But just as no person is a token, nor is anyone a monolith. Le Feber mentioned a case in which she assumed that Ferris couldn’t do a quick change into a formal dress, because that’s her own experience, until Ferris assured her that indeed she can. And while both Ferris and Gomez use wheelchairs, they are also performing some disabilities they don’t personally have. In Gomez’s case, his character, Alfonso, doesn’t have use of his arms, though Gomez does. More centrally, though, in the play’s central conceit, both characters use a text-to-speech Augmentative and Alternative Communication (AAC) Device—i.e., a version of the Stephen Hawking computer voice, “only faster,” Ferris said—to communicate. So apart from a few moments of laughter, music, and a scene in which Lucy is without her AAC device, Ferris and Gomez sit and type their dialogue as a disembodied voice reads it out.
It’s a conceit that playwright Laura Winters has a lot of fun with, at one point having Lucy type out lyrics to Sir Mix-a-Lot’s “Baby Got Back” as a perverse joke, only to be topped by Alfonso typing out a half-remembered rendition of Lizzo’s “Truth Hurts.” It’s a unique acting challenge, but it’s one Ferris has embraced. For one, she admitted that she may at some point in her life have to use an AAC device, so this performance counts as a form of practice. Even Lucy, she pointed out, is not entirely unable to use her vocal cords, but prefers speaking via AAC “because it gives her control over her comedic timing. Because it’s a progressive disease, she’s using it ahead of time to get used to it.”
Though All of Me centers two disabled characters and their mostly nondisabled families, it doesn’t read as uplift porn. As Ferris put it, “Characters with disabilities, usually their whole thing is their disability. But the fact is, they do fight with their parents, they do fall in love. They do have sexual chemistry.” She added, “Another element in the show is that there’s a unique, very juicy sex scene.” (Yes, indeed there is.)
For all its romantic comedy elements, Winters’s play also tackles economic class head-on, and the ways being disabled in the U.S. is a radically different if you have money and if you don’t. Among other ways, this class difference manifests in the fact that Alfonso, who works as a healthcare researcher, has a much more nuanced AAC voice, while Lucy, who is jobless and lives with her mom and sister, describes her AAC voice as “sounding like futuristic AI that waits until the end of the movie to lock you out of the spaceship.”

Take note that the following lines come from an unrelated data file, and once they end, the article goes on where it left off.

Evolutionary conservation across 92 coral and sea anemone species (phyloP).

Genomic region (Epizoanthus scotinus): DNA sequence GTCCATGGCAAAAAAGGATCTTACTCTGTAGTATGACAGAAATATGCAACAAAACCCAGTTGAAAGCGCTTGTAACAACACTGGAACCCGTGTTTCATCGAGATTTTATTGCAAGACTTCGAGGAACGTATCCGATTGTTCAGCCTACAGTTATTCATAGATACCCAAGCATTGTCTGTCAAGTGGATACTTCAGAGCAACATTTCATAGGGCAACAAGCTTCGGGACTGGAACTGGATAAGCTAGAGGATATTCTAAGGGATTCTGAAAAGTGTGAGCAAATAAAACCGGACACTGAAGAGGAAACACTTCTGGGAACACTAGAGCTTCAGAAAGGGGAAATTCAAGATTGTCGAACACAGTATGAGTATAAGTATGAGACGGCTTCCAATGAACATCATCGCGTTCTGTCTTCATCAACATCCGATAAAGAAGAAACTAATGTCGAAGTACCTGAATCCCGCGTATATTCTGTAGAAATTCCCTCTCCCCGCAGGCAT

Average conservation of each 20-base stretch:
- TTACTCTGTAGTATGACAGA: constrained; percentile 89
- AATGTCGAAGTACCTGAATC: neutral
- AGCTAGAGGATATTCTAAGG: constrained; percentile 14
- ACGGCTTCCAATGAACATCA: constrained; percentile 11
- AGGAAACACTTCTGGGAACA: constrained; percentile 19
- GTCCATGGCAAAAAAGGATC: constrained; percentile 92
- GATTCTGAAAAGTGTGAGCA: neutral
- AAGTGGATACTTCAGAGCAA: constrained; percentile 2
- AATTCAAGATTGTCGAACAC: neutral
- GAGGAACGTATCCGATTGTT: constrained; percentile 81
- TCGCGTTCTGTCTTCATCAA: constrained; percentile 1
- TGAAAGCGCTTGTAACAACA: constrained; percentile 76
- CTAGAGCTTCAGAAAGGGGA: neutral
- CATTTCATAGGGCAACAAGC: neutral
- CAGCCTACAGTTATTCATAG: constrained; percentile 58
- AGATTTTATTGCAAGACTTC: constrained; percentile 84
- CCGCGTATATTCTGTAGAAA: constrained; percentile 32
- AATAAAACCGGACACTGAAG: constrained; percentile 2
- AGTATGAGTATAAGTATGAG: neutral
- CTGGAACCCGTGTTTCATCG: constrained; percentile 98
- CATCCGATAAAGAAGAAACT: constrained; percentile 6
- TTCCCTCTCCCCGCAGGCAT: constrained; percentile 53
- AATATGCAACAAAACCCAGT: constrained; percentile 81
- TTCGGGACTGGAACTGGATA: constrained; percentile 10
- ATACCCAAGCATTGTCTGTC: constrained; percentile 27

As you may be able to tell, Winters’s play wrings humor from serious topics (as well as lighter ones, including a male sidekick who does odd jobs for Task Rabbit when he’s not gambling “professionally”). But for Le Feber, even with its lighter touches, All of Me packs a punch.
“Laura sent me the script and I didn’t get back to her right away, and I felt awful about it,” Le Feber recalled. “The reason was because it hit me on a really emotional level, and I wasn’t expecting that. I’ve been disabled for 21 years; it’s my life. I’m used to it. It’s like, I don’t even think about the wheelchair most of the days. But reading the play, I’m like: If it’s gonna affect me this much, I can’t imagine what it would be like to be the audience.”
When the play’s director, Ashley Brooke Monroe, reached out to Le Feber after not hearing back for a while, the designer apologized profusely and explained she’d just been “soaking in the play” and unable to respond. “Ashley was like, ‘That’s the best reason for not getting back to someone.’”
Getting the gig was especially meaningful, Le Feber said. “I would say that most of the work I’ve done has been in spite of my disability. This is the first project that I’ve done because of my disability. And I think it’s fantastic to have this opportunity to say, not only did I get my Masters at UCLA, and I have this résumé full of ideas and things I’ve created—not only am I a talented and capable costume designer, I am also the person that has a special set of knowledge for this production.”
As for the decision to do the costumes remotely rather than travel to New England, Le Feber credited the heyday of pandemic Zoom theatre with proving it could be done. “During 2020, I designed two whole plays where I never met the actors—the lighting designer, the set designer, all of us did it from home, and we shipped cameras to the actors and they recorded themselves from home. It worked. So I think we can do this.”
In a piece in our special 2021 issue on Disability and Theatre, Michael Maag, resident lighting designer at Oregon Shakespeare Festival, called this “the disabled mindset: coming up with creative solutions when we have an impediment or an obstacle. We’ve found that when we include others, things get better for all, and the art gets better too.”
Rob Weinert-Kendt (he/him) is editor-in-chief of American Theatre. firstname.lastname@example.org